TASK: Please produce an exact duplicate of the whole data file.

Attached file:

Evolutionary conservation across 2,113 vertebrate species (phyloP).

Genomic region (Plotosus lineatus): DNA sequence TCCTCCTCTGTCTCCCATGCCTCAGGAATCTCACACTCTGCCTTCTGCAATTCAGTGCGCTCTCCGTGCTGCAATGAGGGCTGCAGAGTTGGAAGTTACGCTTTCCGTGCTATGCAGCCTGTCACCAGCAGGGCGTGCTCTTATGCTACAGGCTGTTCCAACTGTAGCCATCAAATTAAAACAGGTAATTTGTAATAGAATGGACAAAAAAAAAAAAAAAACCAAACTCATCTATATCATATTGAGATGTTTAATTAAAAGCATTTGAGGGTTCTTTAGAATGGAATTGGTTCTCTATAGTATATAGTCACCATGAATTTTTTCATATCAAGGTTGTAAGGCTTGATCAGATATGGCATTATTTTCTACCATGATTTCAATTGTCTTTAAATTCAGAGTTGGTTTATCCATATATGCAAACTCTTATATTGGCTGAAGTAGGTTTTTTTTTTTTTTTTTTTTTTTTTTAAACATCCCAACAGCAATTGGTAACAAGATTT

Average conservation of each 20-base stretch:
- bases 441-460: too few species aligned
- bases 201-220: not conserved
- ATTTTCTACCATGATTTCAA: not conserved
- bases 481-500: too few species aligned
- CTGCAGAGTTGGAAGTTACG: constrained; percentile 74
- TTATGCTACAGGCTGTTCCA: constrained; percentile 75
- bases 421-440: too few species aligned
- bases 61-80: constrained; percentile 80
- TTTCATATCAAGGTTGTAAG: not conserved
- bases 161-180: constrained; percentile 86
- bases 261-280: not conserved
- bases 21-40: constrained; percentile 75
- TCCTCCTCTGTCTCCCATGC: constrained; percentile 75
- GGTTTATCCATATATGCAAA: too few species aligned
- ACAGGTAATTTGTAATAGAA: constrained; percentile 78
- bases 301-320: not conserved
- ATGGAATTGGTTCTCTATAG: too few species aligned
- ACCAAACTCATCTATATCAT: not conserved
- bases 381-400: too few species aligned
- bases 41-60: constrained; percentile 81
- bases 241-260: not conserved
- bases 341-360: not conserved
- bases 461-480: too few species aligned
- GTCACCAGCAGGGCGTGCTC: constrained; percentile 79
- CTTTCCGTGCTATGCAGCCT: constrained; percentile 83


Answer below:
Evolutionary conservation across 2,113 vertebrate species (phyloP).

Genomic region (Plotosus lineatus): DNA sequence TCCTCCTCTGTCTCCCATGCCTCAGGAATCTCACACTCTGCCTTCTGCAATTCAGTGCGCTCTCCGTGCTGCAATGAGGGCTGCAGAGTTGGAAGTTACGCTTTCCGTGCTATGCAGCCTGTCACCAGCAGGGCGTGCTCTTATGCTACAGGCTGTTCCAACTGTAGCCATCAAATTAAAACAGGTAATTTGTAATAGAATGGACAAAAAAAAAAAAAAAACCAAACTCATCTATATCATATTGAGATGTTTAATTAAAAGCATTTGAGGGTTCTTTAGAATGGAATTGGTTCTCTATAGTATATAGTCACCATGAATTTTTTCATATCAAGGTTGTAAGGCTTGATCAGATATGGCATTATTTTCTACCATGATTTCAATTGTCTTTAAATTCAGAGTTGGTTTATCCATATATGCAAACTCTTATATTGGCTGAAGTAGGTTTTTTTTTTTTTTTTTTTTTTTTTTAAACATCCCAACAGCAATTGGTAACAAGATTT

Average conservation of each 20-base stretch:
- bases 441-460: too few species aligned
- bases 201-220: not conserved
- ATTTTCTACCATGATTTCAA: not conserved
- bases 481-500: too few species aligned
- CTGCAGAGTTGGAAGTTACG: constrained; percentile 74
- TTATGCTACAGGCTGTTCCA: constrained; percentile 75
- bases 421-440: too few species aligned
- bases 61-80: constrained; percentile 80
- TTTCATATCAAGGTTGTAAG: not conserved
- bases 161-180: constrained; percentile 86
- bases 261-280: not conserved
- bases 21-40: constrained; percentile 75
- TCCTCCTCTGTCTCCCATGC: constrained; percentile 75
- GGTTTATCCATATATGCAAA: too few species aligned
- ACAGGTAATTTGTAATAGAA: constrained; percentile 78
- bases 301-320: not conserved
- ATGGAATTGGTTCTCTATAG: too few species aligned
- ACCAAACTCATCTATATCAT: not conserved
- bases 381-400: too few species aligned
- bases 41-60: constrained; percentile 81
- bases 241-260: not conserved
- bases 341-360: not conserved
- bases 461-480: too few species aligned
- GTCACCAGCAGGGCGTGCTC: constrained; percentile 79
- CTTTCCGTGCTATGCAGCCT: constrained; percentile 83